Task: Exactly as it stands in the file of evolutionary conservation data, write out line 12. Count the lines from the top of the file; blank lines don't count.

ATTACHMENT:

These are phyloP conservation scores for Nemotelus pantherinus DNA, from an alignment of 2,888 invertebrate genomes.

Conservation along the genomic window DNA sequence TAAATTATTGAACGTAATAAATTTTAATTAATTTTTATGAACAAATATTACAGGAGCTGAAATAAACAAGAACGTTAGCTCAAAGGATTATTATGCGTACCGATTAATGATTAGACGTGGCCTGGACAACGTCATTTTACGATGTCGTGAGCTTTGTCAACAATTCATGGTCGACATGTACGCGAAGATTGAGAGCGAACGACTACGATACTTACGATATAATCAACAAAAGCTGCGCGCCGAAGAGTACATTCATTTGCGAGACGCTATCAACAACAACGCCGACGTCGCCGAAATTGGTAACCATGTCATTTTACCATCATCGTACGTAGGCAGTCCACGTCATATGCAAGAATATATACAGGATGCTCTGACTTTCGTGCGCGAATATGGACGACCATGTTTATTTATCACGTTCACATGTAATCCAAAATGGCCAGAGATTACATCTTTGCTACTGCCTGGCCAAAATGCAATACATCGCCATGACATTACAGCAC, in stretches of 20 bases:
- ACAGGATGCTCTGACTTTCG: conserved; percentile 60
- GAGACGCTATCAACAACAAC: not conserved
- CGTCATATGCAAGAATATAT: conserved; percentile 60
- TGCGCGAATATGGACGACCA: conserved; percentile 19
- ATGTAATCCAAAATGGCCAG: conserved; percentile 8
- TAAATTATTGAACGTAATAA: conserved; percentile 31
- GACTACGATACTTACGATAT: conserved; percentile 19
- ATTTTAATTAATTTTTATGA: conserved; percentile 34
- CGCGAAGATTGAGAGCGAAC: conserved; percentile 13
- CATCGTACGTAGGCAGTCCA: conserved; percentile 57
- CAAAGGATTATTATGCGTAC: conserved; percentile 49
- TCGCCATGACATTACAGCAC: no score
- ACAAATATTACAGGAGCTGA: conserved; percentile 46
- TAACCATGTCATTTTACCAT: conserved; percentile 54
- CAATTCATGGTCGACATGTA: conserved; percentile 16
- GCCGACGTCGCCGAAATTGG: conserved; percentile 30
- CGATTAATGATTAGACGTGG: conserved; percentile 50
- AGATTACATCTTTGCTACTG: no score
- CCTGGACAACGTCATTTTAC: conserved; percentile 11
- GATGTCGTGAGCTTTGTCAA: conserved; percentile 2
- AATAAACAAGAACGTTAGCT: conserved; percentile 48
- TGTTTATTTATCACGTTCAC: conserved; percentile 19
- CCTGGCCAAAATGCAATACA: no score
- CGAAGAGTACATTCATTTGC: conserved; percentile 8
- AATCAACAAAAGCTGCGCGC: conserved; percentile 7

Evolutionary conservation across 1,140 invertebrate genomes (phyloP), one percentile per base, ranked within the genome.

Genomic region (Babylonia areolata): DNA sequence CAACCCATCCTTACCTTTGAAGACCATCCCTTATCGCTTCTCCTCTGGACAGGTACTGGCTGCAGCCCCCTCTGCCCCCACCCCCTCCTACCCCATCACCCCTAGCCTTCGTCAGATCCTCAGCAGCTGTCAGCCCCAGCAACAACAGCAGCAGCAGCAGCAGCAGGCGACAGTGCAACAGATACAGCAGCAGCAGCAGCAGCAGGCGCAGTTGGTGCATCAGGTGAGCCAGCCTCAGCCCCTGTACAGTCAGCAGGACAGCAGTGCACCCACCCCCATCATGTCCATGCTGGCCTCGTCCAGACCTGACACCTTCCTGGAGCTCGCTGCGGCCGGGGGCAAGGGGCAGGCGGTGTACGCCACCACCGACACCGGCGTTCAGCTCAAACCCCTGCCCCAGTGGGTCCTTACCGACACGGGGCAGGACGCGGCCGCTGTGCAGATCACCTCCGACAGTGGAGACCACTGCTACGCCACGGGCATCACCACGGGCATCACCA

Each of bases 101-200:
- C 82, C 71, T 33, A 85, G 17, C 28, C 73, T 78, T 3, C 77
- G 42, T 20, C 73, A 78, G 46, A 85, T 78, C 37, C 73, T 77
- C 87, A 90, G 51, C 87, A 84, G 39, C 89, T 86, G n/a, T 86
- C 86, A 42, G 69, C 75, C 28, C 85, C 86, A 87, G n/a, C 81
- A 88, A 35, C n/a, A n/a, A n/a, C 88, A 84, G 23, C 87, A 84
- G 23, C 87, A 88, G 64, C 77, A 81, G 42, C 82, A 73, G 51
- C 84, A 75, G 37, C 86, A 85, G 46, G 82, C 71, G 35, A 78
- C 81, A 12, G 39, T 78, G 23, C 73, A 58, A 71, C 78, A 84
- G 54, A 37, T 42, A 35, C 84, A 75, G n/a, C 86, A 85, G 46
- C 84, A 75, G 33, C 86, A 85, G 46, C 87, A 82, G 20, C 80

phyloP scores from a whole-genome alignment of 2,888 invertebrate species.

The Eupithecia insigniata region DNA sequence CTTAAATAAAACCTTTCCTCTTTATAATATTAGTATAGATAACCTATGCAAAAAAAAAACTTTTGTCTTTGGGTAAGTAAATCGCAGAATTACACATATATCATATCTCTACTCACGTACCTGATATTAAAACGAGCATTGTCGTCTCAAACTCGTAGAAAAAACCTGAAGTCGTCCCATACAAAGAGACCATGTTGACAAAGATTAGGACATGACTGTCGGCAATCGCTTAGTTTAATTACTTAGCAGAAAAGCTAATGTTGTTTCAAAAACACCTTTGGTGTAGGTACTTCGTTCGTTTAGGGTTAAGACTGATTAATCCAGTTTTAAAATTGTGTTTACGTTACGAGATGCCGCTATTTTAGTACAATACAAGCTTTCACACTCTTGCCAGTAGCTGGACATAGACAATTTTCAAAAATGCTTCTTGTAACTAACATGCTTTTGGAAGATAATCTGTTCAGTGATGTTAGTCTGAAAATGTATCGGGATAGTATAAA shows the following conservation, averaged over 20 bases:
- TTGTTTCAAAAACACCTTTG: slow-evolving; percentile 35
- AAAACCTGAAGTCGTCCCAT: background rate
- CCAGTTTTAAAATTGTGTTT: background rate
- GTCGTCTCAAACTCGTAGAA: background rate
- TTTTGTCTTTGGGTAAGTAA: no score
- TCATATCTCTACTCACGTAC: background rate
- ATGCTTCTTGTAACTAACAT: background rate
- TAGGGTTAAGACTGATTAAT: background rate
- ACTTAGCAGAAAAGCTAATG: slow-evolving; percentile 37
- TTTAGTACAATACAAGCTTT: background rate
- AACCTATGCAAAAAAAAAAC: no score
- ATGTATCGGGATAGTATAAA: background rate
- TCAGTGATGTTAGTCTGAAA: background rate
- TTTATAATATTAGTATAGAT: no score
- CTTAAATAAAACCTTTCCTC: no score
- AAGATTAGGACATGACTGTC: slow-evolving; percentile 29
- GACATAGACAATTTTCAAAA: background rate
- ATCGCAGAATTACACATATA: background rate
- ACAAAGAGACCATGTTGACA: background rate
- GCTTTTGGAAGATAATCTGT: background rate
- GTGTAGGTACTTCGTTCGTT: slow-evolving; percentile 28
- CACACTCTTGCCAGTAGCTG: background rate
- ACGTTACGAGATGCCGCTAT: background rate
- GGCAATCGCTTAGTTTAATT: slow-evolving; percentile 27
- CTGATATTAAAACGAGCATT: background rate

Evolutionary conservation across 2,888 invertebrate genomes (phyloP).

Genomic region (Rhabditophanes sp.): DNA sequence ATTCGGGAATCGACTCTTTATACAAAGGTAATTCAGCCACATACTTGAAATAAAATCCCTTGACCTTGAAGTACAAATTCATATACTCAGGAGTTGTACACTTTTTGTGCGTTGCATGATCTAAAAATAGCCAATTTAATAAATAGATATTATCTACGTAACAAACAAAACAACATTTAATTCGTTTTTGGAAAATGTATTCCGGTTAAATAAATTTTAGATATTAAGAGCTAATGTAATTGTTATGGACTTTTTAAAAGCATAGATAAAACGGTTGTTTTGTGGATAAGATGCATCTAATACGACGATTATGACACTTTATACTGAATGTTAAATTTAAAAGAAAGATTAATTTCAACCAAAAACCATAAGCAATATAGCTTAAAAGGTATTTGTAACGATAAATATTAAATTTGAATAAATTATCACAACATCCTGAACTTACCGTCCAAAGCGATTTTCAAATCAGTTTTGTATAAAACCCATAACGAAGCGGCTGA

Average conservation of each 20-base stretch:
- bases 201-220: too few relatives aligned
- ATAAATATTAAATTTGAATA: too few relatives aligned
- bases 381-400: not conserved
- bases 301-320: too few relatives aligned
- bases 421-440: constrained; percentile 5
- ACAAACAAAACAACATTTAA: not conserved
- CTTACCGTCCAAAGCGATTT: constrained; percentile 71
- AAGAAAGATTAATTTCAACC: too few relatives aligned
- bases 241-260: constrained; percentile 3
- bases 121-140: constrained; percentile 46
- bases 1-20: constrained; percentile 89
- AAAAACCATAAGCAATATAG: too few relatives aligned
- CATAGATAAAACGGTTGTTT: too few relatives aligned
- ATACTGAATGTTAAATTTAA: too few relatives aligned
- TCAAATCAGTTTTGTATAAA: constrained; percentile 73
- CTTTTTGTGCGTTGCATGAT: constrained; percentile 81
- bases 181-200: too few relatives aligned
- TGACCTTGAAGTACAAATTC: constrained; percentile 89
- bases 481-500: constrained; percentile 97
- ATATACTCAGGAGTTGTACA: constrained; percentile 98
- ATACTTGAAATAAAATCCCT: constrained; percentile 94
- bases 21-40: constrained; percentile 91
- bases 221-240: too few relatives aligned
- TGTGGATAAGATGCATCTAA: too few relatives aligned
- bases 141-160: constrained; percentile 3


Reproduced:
- CATCGTACGTAGGCAGTCCA: conserved; percentile 57